Balancing Your Hospital’s Health Mission and the Taboo of Revenue

hospital health mission

A Chinese expression says, “money is not everything, but without it you can do nothing.” Often in healthcare talking about hospital revenue is taboo. But we believe, like any difficult subject, open and honest trumps avoidance. A care model vs. a revenue model is an important conversation to have and allows hospital administrators to provide more and better care, to more people, while having their core values remain the driving force for “success” – which is a healthy population.

For hospital administrators the revenue model is a significant consideration for starting a hospital-owned specialty pharmacy. The reason? Additional revenue helps supplement gaps in funding for the hospital’s most vulnerable patient populations, which can lead to gaps in care and poor health outcomes. On balance, a savvy physician can quickly see the health benefits of a hospital specialty pharmacy with its ability to integrate the hospital care model for patients, resulting in higher drug adherence rates, among other patient benefits, and therefore better health outcomes.

That said, there is a dark side to specialty pharmacy that often goes unspoken as well. Ryan Cooper’s article in The Week titled “The Secret Monopoly Behind America’s Outrageous Drug Prices”, states, “ExpressScripts, CVS Caremark, and OptumRx control a combined 75 to 80 percent of the specialty market” and ‘ExpressScripts’ adjusted profit per prescription has increased by 500 percent since 2003.” These aforementioned companies seem to be making quite the profitable business out of specialty pharmacy care and the pricy medications that come with it. To be clear, this is profit maximization at the expense of affordability and best patient outcomes. It does not align with a not-for-profit’s core values of being in the “caring business.”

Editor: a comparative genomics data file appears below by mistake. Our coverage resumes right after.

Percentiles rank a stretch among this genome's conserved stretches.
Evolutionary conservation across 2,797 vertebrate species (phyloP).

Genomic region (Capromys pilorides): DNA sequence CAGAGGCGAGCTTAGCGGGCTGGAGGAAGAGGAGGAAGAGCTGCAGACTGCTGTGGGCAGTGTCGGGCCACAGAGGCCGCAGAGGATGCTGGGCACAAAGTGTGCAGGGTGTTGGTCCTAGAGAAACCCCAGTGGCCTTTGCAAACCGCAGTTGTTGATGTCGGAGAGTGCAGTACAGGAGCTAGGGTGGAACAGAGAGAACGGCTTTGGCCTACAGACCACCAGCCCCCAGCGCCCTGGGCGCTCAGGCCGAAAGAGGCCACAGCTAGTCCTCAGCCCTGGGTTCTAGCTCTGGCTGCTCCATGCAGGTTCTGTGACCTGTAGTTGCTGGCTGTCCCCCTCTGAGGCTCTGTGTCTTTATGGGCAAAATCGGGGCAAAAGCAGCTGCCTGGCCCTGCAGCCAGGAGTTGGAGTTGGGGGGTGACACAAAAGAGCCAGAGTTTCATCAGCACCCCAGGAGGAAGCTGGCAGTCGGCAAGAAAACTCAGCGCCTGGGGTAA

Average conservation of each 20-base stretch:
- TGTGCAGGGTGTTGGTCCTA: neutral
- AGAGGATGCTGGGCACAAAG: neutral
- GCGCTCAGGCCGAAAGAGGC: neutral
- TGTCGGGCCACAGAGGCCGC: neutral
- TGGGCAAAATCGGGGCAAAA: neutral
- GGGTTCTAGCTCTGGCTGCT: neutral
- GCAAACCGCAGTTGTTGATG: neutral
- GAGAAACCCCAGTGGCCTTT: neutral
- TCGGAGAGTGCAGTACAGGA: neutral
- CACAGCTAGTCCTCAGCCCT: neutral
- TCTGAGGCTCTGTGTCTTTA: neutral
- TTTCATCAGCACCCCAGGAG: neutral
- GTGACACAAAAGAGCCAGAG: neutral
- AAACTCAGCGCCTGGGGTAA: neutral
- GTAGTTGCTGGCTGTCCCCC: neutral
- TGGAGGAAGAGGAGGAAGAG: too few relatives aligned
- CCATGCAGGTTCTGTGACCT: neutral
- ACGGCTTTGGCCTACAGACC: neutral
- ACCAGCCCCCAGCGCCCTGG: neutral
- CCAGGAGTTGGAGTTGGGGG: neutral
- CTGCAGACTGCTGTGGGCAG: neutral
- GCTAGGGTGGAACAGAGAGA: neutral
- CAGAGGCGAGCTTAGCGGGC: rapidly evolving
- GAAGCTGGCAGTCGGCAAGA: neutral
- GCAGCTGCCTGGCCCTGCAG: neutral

At Shields we would argue that by integrating a specialty pharmacy in-house, not outsourcing to a contract pharmacy, a hospital has the capability to profile patient needs, run prior authorizations, test insurance claims, access financial assistance, and classify patient encounters properly, all while reducing cumbersome administrative work for clinical teams and allowing the hospital physicians to focus on superior patient care. This is the primary link between the care model offered by a hospital-based specialty pharmacy and the hospital’s business interests – improved population health – because the bottom line dollars link to improved drug adherence, reduction of financial difficulties, and declining patient readmissions.

A key factor hospitals must fully embrace when creating an in-house specialty pharmacy is the competitive market into which they are entering. Fortune 50 contract pharmacies control a large portion of the oral and self-injectable drugs in the outpatient pharmacy market, and a hospital system must be prepared to compete if they are to meet patient needs.

Not-for-profit hospitals face a unique dilemma in striking the right balance between the care model of a specialty pharmacy and the revenue benefits to patient care of a specialty pharmacy. Is it time we started talking about both without the double standard of who gets to talk about revenue – those delivering care and those owned by Wall Street?